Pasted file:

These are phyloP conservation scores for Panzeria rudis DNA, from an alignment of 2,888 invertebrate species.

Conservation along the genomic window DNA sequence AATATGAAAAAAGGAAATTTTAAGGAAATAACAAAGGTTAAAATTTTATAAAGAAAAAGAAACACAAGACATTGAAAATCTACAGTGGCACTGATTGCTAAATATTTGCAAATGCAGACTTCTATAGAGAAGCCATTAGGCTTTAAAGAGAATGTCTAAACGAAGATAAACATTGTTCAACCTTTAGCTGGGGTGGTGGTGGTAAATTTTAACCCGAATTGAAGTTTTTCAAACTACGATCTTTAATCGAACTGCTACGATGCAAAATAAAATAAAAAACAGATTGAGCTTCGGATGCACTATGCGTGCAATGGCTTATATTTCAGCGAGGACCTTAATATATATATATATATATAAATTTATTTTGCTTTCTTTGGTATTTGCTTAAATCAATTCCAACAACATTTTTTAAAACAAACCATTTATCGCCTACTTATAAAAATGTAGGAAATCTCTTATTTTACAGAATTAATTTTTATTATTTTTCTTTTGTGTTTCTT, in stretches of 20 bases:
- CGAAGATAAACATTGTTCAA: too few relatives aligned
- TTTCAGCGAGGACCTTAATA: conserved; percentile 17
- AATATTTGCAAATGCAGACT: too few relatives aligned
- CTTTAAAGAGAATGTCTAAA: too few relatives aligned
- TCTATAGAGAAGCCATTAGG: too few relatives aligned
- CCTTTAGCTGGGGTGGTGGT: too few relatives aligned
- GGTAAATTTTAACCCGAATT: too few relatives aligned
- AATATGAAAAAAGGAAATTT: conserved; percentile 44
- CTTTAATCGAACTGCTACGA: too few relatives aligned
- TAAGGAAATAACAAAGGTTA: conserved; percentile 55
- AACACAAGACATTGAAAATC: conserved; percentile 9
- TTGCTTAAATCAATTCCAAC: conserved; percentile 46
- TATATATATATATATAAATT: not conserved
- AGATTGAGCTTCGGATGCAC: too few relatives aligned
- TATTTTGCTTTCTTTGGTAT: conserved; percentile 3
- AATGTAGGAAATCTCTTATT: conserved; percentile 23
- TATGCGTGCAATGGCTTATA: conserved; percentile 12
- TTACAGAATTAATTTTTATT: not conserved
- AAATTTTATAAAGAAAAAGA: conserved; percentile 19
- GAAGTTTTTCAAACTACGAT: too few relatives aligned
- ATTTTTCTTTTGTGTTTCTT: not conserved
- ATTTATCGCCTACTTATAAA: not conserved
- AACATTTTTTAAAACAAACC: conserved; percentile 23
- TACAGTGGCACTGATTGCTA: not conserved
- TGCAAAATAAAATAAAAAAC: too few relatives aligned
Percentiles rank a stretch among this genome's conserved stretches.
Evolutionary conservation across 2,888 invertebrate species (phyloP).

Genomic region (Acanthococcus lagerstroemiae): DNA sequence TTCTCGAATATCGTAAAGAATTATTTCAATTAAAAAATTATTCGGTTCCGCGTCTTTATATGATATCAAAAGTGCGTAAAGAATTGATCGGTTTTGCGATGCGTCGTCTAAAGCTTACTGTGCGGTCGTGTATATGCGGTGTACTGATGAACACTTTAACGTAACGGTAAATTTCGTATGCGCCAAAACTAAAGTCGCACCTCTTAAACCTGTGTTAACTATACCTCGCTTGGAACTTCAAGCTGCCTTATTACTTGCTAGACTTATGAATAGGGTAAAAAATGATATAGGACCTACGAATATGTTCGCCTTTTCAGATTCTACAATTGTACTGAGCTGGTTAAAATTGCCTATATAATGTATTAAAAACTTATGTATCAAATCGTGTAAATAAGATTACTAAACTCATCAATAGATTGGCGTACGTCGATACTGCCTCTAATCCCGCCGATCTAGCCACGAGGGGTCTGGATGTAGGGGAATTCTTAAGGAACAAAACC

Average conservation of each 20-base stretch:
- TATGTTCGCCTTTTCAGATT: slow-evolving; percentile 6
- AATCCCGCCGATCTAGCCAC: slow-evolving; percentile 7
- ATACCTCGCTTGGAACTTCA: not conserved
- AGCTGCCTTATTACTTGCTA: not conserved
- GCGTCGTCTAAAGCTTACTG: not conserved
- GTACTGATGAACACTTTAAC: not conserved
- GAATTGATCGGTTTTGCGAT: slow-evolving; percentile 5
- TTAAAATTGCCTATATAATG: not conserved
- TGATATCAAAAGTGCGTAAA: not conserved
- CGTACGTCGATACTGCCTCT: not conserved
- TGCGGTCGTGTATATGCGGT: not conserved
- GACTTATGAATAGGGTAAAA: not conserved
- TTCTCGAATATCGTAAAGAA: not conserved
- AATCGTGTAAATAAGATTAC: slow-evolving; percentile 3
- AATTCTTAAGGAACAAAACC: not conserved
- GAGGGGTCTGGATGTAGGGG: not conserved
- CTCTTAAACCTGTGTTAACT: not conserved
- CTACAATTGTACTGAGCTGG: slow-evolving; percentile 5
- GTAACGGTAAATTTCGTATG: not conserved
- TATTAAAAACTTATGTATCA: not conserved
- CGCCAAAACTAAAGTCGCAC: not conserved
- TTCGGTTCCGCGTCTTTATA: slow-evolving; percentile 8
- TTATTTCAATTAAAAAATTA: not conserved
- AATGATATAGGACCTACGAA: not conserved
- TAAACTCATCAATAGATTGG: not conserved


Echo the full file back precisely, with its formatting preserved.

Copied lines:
These are phyloP conservation scores for Panzeria rudis DNA, from an alignment of 2,888 invertebrate species.

Conservation along the genomic window DNA sequence AATATGAAAAAAGGAAATTTTAAGGAAATAACAAAGGTTAAAATTTTATAAAGAAAAAGAAACACAAGACATTGAAAATCTACAGTGGCACTGATTGCTAAATATTTGCAAATGCAGACTTCTATAGAGAAGCCATTAGGCTTTAAAGAGAATGTCTAAACGAAGATAAACATTGTTCAACCTTTAGCTGGGGTGGTGGTGGTAAATTTTAACCCGAATTGAAGTTTTTCAAACTACGATCTTTAATCGAACTGCTACGATGCAAAATAAAATAAAAAACAGATTGAGCTTCGGATGCACTATGCGTGCAATGGCTTATATTTCAGCGAGGACCTTAATATATATATATATATATAAATTTATTTTGCTTTCTTTGGTATTTGCTTAAATCAATTCCAACAACATTTTTTAAAACAAACCATTTATCGCCTACTTATAAAAATGTAGGAAATCTCTTATTTTACAGAATTAATTTTTATTATTTTTCTTTTGTGTTTCTT, in stretches of 20 bases:
- CGAAGATAAACATTGTTCAA: too few relatives aligned
- TTTCAGCGAGGACCTTAATA: conserved; percentile 17
- AATATTTGCAAATGCAGACT: too few relatives aligned
- CTTTAAAGAGAATGTCTAAA: too few relatives aligned
- TCTATAGAGAAGCCATTAGG: too few relatives aligned
- CCTTTAGCTGGGGTGGTGGT: too few relatives aligned
- GGTAAATTTTAACCCGAATT: too few relatives aligned
- AATATGAAAAAAGGAAATTT: conserved; percentile 44
- CTTTAATCGAACTGCTACGA: too few relatives aligned
- TAAGGAAATAACAAAGGTTA: conserved; percentile 55
- AACACAAGACATTGAAAATC: conserved; percentile 9
- TTGCTTAAATCAATTCCAAC: conserved; percentile 46
- TATATATATATATATAAATT: not conserved
- AGATTGAGCTTCGGATGCAC: too few relatives aligned
- TATTTTGCTTTCTTTGGTAT: conserved; percentile 3
- AATGTAGGAAATCTCTTATT: conserved; percentile 23
- TATGCGTGCAATGGCTTATA: conserved; percentile 12
- TTACAGAATTAATTTTTATT: not conserved
- AAATTTTATAAAGAAAAAGA: conserved; percentile 19
- GAAGTTTTTCAAACTACGAT: too few relatives aligned
- ATTTTTCTTTTGTGTTTCTT: not conserved
- ATTTATCGCCTACTTATAAA: not conserved
- AACATTTTTTAAAACAAACC: conserved; percentile 23
- TACAGTGGCACTGATTGCTA: not conserved
- TGCAAAATAAAATAAAAAAC: too few relatives aligned
Percentiles rank a stretch among this genome's conserved stretches.
Evolutionary conservation across 2,888 invertebrate species (phyloP).

Genomic region (Acanthococcus lagerstroemiae): DNA sequence TTCTCGAATATCGTAAAGAATTATTTCAATTAAAAAATTATTCGGTTCCGCGTCTTTATATGATATCAAAAGTGCGTAAAGAATTGATCGGTTTTGCGATGCGTCGTCTAAAGCTTACTGTGCGGTCGTGTATATGCGGTGTACTGATGAACACTTTAACGTAACGGTAAATTTCGTATGCGCCAAAACTAAAGTCGCACCTCTTAAACCTGTGTTAACTATACCTCGCTTGGAACTTCAAGCTGCCTTATTACTTGCTAGACTTATGAATAGGGTAAAAAATGATATAGGACCTACGAATATGTTCGCCTTTTCAGATTCTACAATTGTACTGAGCTGGTTAAAATTGCCTATATAATGTATTAAAAACTTATGTATCAAATCGTGTAAATAAGATTACTAAACTCATCAATAGATTGGCGTACGTCGATACTGCCTCTAATCCCGCCGATCTAGCCACGAGGGGTCTGGATGTAGGGGAATTCTTAAGGAACAAAACC

Average conservation of each 20-base stretch:
- TATGTTCGCCTTTTCAGATT: slow-evolving; percentile 6
- AATCCCGCCGATCTAGCCAC: slow-evolving; percentile 7
- ATACCTCGCTTGGAACTTCA: not conserved
- AGCTGCCTTATTACTTGCTA: not conserved
- GCGTCGTCTAAAGCTTACTG: not conserved
- GTACTGATGAACACTTTAAC: not conserved
- GAATTGATCGGTTTTGCGAT: slow-evolving; percentile 5
- TTAAAATTGCCTATATAATG: not conserved
- TGATATCAAAAGTGCGTAAA: not conserved
- CGTACGTCGATACTGCCTCT: not conserved
- TGCGGTCGTGTATATGCGGT: not conserved
- GACTTATGAATAGGGTAAAA: not conserved
- TTCTCGAATATCGTAAAGAA: not conserved
- AATCGTGTAAATAAGATTAC: slow-evolving; percentile 3
- AATTCTTAAGGAACAAAACC: not conserved
- GAGGGGTCTGGATGTAGGGG: not conserved
- CTCTTAAACCTGTGTTAACT: not conserved
- CTACAATTGTACTGAGCTGG: slow-evolving; percentile 5
- GTAACGGTAAATTTCGTATG: not conserved
- TATTAAAAACTTATGTATCA: not conserved
- CGCCAAAACTAAAGTCGCAC: not conserved
- TTCGGTTCCGCGTCTTTATA: slow-evolving; percentile 8
- TTATTTCAATTAAAAAATTA: not conserved
- AATGATATAGGACCTACGAA: not conserved
- TAAACTCATCAATAGATTGG: not conserved